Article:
The Welch girls of the lower order commonly go without shoes or stockings, but one would not expect to see a wench walking along a flinty road with her shoes in her hand. We could not but admire such economy. p. 55
The females of this happy country are far from being encumbered with delicacy – at an English watering place I cannot call to mind any instance of girls forming themselves into a group on the sands for the purpose of bathing – at Swansea I saw more than one of these agreeable parties – the interesting creatures do not to be sure sport about naked like nereids … as after stripping they have a loose robe to slip on, commonly of plaid. p. 58
near Pembroke
The Welsh are said to be ambitions of imitating our manners but as it is not unusual, failing to acquire what would really improve them – that they take due care in lieu of it to learn some of our vices. The article of dress is to be sure of small consequence but the females of the lower order would not be lesser in appearance by leaving off an ugly coloured handkerchief wrapped at all times round the head and by adding a little to the short Flemish jacket of fustian. pp. 70-71
I had often remarked that the females of this country were particularly industrious. At Fishguard a stout wench rubbed down our horses and all along the road we had occasion to observe that the labours of the field were more performed by them than by our own sex – we had now further instances of their industry as they returned from market – on horseback or on foot, most of them were employed in knitting as they passed along – here an old lady a newly purchased mop to quicken the pace of her beast while on the other side two younger damsels sat in great tranquillity on the same panniers knitting, each with a candle stick through her hat band. At all times their appearance is the same, the dress which has accompanied them through the drudgery of the day giving place to nothing smarter in the evening. pp. 86-88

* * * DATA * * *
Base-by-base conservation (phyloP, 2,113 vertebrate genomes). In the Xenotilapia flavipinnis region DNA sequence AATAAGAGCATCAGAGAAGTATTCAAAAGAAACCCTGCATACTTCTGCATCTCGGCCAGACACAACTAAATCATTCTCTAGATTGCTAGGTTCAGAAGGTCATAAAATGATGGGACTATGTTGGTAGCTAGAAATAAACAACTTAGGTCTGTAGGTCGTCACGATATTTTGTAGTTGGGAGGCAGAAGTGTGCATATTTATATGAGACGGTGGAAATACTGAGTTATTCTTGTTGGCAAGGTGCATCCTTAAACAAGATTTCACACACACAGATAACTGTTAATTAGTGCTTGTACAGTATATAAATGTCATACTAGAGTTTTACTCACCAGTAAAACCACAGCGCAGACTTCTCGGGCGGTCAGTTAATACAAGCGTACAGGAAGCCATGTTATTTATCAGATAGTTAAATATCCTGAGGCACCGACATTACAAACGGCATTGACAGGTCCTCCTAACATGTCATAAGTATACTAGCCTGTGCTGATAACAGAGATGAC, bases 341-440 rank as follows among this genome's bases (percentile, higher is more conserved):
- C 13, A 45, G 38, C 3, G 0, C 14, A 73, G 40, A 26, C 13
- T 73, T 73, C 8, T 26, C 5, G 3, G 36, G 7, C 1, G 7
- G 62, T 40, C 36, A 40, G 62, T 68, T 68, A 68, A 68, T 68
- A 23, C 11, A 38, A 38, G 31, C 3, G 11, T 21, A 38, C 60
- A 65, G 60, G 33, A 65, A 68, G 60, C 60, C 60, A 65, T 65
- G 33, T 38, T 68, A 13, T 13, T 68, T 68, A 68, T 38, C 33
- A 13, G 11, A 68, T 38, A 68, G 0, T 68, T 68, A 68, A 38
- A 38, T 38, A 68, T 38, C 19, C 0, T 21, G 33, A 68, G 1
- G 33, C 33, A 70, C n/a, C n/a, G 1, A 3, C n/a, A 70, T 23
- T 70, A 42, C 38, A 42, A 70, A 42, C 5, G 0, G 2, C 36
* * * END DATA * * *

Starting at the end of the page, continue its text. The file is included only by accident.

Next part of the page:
I have heard in common with some other old parish churches, – Pembury for one – that there was a spring of clean water at the entrance to our churchyard, primarily used by ones who came to church with bare feet. They were obliged to wash them before entering the church. My mother informed me she had seen it every Sunday when she was a child.
White, James, Picturesque Excursion into South Wales, 1805,  British Library Add. MSS. 44991

1806, Crickhowel
The poor are wretchedly clothed, as well as extremely dirty and very indolent. The children are chiefly without shoes or stockings. p. 8
The dress of the women is always a round black hat such as worn by men, over a mob cap, and a long blue cloak is subjoined even on the warmest day. … The women do not seem to employ themselves in knitting or spinning, therefore their poverty is extreme. p. 24